کاربرد GIS/GPS در حمل و نقل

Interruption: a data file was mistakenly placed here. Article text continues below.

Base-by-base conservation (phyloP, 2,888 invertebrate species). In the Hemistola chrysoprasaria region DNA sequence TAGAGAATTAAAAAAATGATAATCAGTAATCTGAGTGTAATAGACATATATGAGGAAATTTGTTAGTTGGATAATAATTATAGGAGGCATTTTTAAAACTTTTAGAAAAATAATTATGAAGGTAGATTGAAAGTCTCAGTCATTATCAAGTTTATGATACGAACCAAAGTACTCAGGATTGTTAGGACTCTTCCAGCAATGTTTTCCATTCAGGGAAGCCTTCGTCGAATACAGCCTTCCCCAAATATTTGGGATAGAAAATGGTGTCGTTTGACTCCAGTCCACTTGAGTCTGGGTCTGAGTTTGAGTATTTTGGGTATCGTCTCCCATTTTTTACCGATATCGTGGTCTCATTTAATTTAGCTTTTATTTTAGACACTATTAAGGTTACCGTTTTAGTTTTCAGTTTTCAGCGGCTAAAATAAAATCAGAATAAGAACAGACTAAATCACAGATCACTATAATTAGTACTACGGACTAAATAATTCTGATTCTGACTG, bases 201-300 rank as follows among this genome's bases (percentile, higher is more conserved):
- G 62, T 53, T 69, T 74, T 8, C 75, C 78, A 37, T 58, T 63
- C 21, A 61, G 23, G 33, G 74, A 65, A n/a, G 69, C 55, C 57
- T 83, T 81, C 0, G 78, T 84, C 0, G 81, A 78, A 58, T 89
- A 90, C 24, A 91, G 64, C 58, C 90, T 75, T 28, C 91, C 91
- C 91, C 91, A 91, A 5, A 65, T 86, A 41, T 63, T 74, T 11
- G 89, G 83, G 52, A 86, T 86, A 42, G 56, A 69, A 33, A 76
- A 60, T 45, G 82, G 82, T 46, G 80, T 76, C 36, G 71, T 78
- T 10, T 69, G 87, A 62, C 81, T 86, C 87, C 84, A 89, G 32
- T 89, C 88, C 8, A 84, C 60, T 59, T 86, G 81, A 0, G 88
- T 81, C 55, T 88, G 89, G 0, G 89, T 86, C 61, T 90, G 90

کاربرد GIS/GPS در حمل و نقل - GIS/GPS in transportation GIS/GPS in transportation Changes in technology, particularly information technology, are having an increasing impact on transportation systems and how we travel. Many automobile manufacturers now install car navigation systems. Personal communications service (PCS, or cell phones) and personal digital assistants (PDAs) affect urban locational and travel behavior. Location-based systems (LBS) will soon be able to use a combination of such technologies to advise travelers of the best route from point A to point B. Using PCS and PDAs, location-based systems will guide travelers to geographic locations, restaurants, gas stations, museums, and other objectives. Information technology also affects us in that any one or more of these telecommunication means may be substituted for face-to-face contact, making travel unnecessary in some cases. The basic tools that make these new technologies possible are geographic information systems (GIS) and global positioning systems (GPS). Both systems are currently being deployed in the transportation industry, providing a number of benefits such as enhanced mobility, congestion reduction, improved air quality, reduced transportation system operating costs, improved access in general and for specific disadvantaged groups, improved safety, and enhanced competitiveness and economic development. Figure 1 shows how GIS and GPS work in the transportation industry. Fig. 1 Concept for the workings of GIS/GPS in the transportation industry. Gateway services enable one network (such as a wireless network) to communicate with other networks such as the Internet or an intranet. GIS refers to Global System for Mobile Communications. Intelligent transportation systems One of the paradigms and goals within the transportation industry has historically been to transport the maximum number of people and goods at a minimum cost and distance. However, travelers in many modern metropolitan areas frequently take outer beltways, which often are longer distances but faster routes across the city. So, the real issue is not distance but time. Because of advances in computing and information technology, major opportunities now exist for the redesign of entire transportation systems such as the development of advanced vehicle control systems, including systems for guidance and for the scheduling of vehicle operations. To put this in perspective, it is estimated that over $86 billion would be required to construct 44,300 additional lane-miles of road to meet projected traffic demand in the 50 largest United States cities over the next 10 years. Yet the same capacity could be achieved for about $56 billion by fully deploying intelligent transportation systems (ITS) throughout the same cities, supplemented by building only 14,700 new lane-miles. Intelligent transportation systems integrate wired and wireless information processing and communications, serving, display, and control technologies to surface transportation. Integrating these technologies with the transportation systems and vehicles will save lives, time, and money by monitoring and managing traffic flow, providing alternate routes, and reducing congestion, to give a few examples. A projected $209 billion will be invested in ITS between now and the year 2011 in the Unites States alone, with a full 80% of that investment coming from the private sector in the form of consumer products and services. Intelligent transportation systems equipped with GIS and GPS (combining digital maps with navigational information) offer a novel way of increasing the capacity and performance of the traditional physical infrastructure through accurate and dynamic vehicle tracking in order to alert users of traffic conditions and provide them with alternate route guidance. GIS During the 1990s, geographic information systems were applied extensively in many areas of planning, programming, project development, and implementation. The generic GIS may be viewed as a number of specialized spatial routines, laid over a standard relational database management system. With GIS, it becomes easy to capture, store, retrieve, query, process, analyze, visualize, and report upon spatial data. GIS identifies a spatial entity by its location, pattern, or shape, based on analysis of continuous, multidimensional space. Its four significant capabilities are (1) spatial data processing and manipulation; (2) linking spatial and descriptive data; (3) representation of spatial relationships among spatial entities containing topological relations—connectivity and contiguity, metric relations such as direction and distance, and ordered relations (for example, above, below, in front, and behind); and (4) spatial operations such as spatial analyses. The use of GIS in the transportation industry offers many advantages. It can describe spatial features accurately, and enable the user to ask and answer “where and what” questions. Once spatial data are stored in a GIS database, it becomes easy, inexpensive, and quick to update, maintain, retrieve, map, and generate reports. The display functions of GIS are helpful for checking spatial errors, manipulating data, and interpreting results (Fig. 2). The dynamic segmentation function in GIS provides efficient means of handling and processing linear geographic data. Locational data on a link such as accident location, pavement condition, and traffic volume can now be analyzed and displayed along with link attribute data. GIS can provide spatial information such as data on topology and metric relations, which is necessary for spatial analysis. With this information, spatial statistical analyses, such as spatial autocorrelation and surface trend analysis, can be performed efficiently. By providing easy access to alternative analyses and simulation, the spatial analysis capabilities of GIS can generate new information that is needed for decision-making and policy analysis. For example, potential GIS solutions include finding the best location for a branch office when implementing a proposed urban development plan, and suggesting alternate routes if a disaster such as a tornado occurred. Fig. 2 GIS for integrating transportation data. Both locational and attribute (descriptive) data are shown in the box for a segment of the Alaska Highway indicated by the arrow. GPS Positioning technology is fundamental for transport operations to become a location-aware service. The Global Positioning System is a constellation of U.S. government satellites providing the most advanced and accurate positioning and navigation services. The NAVSTAR (satellite) system, operated by the U.S. Department of Defense, was the first global positioning system widely available to civilian users. Currently, 24 GPS satellites (21 navigational and 3 active spares in 12-h orbits 12,000 mi above the Earth) constantly transmit their precise time and position in space. Six orbital places are equally spaced to provide a user with between five and eight satellites visible from any point on Earth. Four satellites are required to compute the four dimensions of position and time. GPS receivers in vehicles listen to these satellite signals and use the information to determine the location of the vehicles, as well as how fast and in what direction they are moving. GPS is also being used in many new market applications because its capabilities are accessible using small, inexpensive devices. Telematics—wireless fleet tracking and vehicle management systems—provides drivers with personalized information, messaging, entertainment, and location-specific travel and security services. On the consumer side, handset-based location solutions predominate in the United States. The Federal Communications Commission (FCC) Act for enhanced 911 emergency services, called wireless 911, mandates the wireless industries to equip the automatic location identification (ALI) providing accurate location of the users. It mandates that the wireless industries provide all new handsets to be ALI-capable by the end of 2002, and that carriers provide ALI-capable services to all subscribers by the end of 2005. At the same time, the FCC clarified that carriers may block fraudulent 911 calls from nonservice initialized phones pursuant to applicable state and local law enforcement procedures. A few available commercial products receive free location-determining signals from the U.S. government's GPS and free accuracy-enhancing signals from the U.S. government's Wide Area Augmentation System (WAAS), having the ability to process positioning fixes at a rapid-fire rate of five times per second. Some other products deliver automatic routing, detailed mapping, and WAAS capability. They usually come with a GIS-based compact disk that gives the user access to detailed street-level maps with locations of restaurants, hotels, and other services. When the user looks up a location, the products automatically calculate a route and guide a user to a destination, with turn-by-turn directions and audible beeps that alert the user to upcoming turns. See also: Database management system; Geographic information systems; Highway engineering; Satellite navigation systems; Transportation engineering Bibliography R. R. Stough and G. Yang, Intelligent transportation systems, in T. J. Kim (ed.), Transportation Engineering and Planning, in Encyclopedia of Life Support Systems (EOLSS), EOLSS Publishers/UNESCO, Paris, 2003 Ali Fazeli = egeology.blogfa.com J. C. Thill (ed.), Geographic Information Systems in Transportation Research, Elsevier Science, Oxford, 2000 Ali Fazeli = egeology.blogfa.com J. You and T. J. Kim, Development and evaluation of a hybrid travel time forecasting model, Transport. Res. C, 8-1,6:231–256, 2000 Ali Fazeli = egeology.blogfa.com Additional Readings Global System for Mobile Communications Ali Fazeli = egeology.blogfa.com Location Based Services Report Ali Fazeli = egeology.blogfa.com Expanding Agenda of Geographic Information Standards Ali Fazeli = egeology.blogfa.com Pendleton, Greg, 2003, “GPS/GIS Integration” Ali Fazeli = egeology.blogfa.com Global Positioning System Ali Fazeli = egeology.blogfa.com Time Difference of Arrival (TDOA) Method of GPS Technology Ali Fazeli = egeology.blogfa.com Location Content Drives Wireless Telecommunications